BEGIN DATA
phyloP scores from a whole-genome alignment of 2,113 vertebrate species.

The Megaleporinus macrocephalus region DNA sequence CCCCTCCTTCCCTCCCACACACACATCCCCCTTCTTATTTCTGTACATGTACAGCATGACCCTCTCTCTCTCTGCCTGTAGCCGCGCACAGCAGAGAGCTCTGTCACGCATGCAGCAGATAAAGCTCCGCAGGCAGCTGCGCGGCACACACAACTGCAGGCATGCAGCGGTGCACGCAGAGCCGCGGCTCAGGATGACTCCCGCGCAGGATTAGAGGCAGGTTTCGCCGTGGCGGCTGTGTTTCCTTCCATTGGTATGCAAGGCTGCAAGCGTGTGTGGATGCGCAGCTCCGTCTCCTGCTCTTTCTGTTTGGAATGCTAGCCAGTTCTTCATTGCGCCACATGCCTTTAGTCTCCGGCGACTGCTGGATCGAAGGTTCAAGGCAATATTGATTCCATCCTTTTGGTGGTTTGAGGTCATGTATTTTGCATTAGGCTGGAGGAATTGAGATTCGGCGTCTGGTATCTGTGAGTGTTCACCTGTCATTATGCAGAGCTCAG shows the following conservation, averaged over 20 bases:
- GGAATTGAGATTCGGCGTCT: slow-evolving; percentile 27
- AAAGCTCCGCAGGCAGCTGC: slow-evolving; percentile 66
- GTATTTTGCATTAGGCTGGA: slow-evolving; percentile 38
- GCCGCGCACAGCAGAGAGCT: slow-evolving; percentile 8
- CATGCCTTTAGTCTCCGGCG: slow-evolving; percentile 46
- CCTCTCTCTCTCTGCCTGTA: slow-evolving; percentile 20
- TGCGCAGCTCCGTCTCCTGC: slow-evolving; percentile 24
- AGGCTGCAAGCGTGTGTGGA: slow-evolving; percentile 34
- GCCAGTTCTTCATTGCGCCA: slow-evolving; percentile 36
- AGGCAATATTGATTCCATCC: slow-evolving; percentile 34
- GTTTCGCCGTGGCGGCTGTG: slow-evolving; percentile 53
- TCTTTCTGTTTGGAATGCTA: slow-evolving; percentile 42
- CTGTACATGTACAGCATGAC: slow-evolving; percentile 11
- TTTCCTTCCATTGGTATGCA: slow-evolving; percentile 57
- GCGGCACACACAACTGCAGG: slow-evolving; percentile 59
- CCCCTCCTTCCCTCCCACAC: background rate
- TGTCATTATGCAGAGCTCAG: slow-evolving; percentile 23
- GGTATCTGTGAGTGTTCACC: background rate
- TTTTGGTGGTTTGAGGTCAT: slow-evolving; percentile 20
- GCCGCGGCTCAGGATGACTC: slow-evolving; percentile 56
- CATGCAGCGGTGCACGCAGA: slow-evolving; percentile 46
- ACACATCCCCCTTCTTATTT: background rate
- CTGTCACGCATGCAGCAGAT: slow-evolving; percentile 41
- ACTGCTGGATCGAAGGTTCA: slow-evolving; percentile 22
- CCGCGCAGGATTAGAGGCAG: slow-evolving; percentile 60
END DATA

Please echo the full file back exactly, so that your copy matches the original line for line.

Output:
phyloP scores from a whole-genome alignment of 2,113 vertebrate species.

The Megaleporinus macrocephalus region DNA sequence CCCCTCCTTCCCTCCCACACACACATCCCCCTTCTTATTTCTGTACATGTACAGCATGACCCTCTCTCTCTCTGCCTGTAGCCGCGCACAGCAGAGAGCTCTGTCACGCATGCAGCAGATAAAGCTCCGCAGGCAGCTGCGCGGCACACACAACTGCAGGCATGCAGCGGTGCACGCAGAGCCGCGGCTCAGGATGACTCCCGCGCAGGATTAGAGGCAGGTTTCGCCGTGGCGGCTGTGTTTCCTTCCATTGGTATGCAAGGCTGCAAGCGTGTGTGGATGCGCAGCTCCGTCTCCTGCTCTTTCTGTTTGGAATGCTAGCCAGTTCTTCATTGCGCCACATGCCTTTAGTCTCCGGCGACTGCTGGATCGAAGGTTCAAGGCAATATTGATTCCATCCTTTTGGTGGTTTGAGGTCATGTATTTTGCATTAGGCTGGAGGAATTGAGATTCGGCGTCTGGTATCTGTGAGTGTTCACCTGTCATTATGCAGAGCTCAG shows the following conservation, averaged over 20 bases:
- GGAATTGAGATTCGGCGTCT: slow-evolving; percentile 27
- AAAGCTCCGCAGGCAGCTGC: slow-evolving; percentile 66
- GTATTTTGCATTAGGCTGGA: slow-evolving; percentile 38
- GCCGCGCACAGCAGAGAGCT: slow-evolving; percentile 8
- CATGCCTTTAGTCTCCGGCG: slow-evolving; percentile 46
- CCTCTCTCTCTCTGCCTGTA: slow-evolving; percentile 20
- TGCGCAGCTCCGTCTCCTGC: slow-evolving; percentile 24
- AGGCTGCAAGCGTGTGTGGA: slow-evolving; percentile 34
- GCCAGTTCTTCATTGCGCCA: slow-evolving; percentile 36
- AGGCAATATTGATTCCATCC: slow-evolving; percentile 34
- GTTTCGCCGTGGCGGCTGTG: slow-evolving; percentile 53
- TCTTTCTGTTTGGAATGCTA: slow-evolving; percentile 42
- CTGTACATGTACAGCATGAC: slow-evolving; percentile 11
- TTTCCTTCCATTGGTATGCA: slow-evolving; percentile 57
- GCGGCACACACAACTGCAGG: slow-evolving; percentile 59
- CCCCTCCTTCCCTCCCACAC: background rate
- TGTCATTATGCAGAGCTCAG: slow-evolving; percentile 23
- GGTATCTGTGAGTGTTCACC: background rate
- TTTTGGTGGTTTGAGGTCAT: slow-evolving; percentile 20
- GCCGCGGCTCAGGATGACTC: slow-evolving; percentile 56
- CATGCAGCGGTGCACGCAGA: slow-evolving; percentile 46
- ACACATCCCCCTTCTTATTT: background rate
- CTGTCACGCATGCAGCAGAT: slow-evolving; percentile 41
- ACTGCTGGATCGAAGGTTCA: slow-evolving; percentile 22
- CCGCGCAGGATTAGAGGCAG: slow-evolving; percentile 60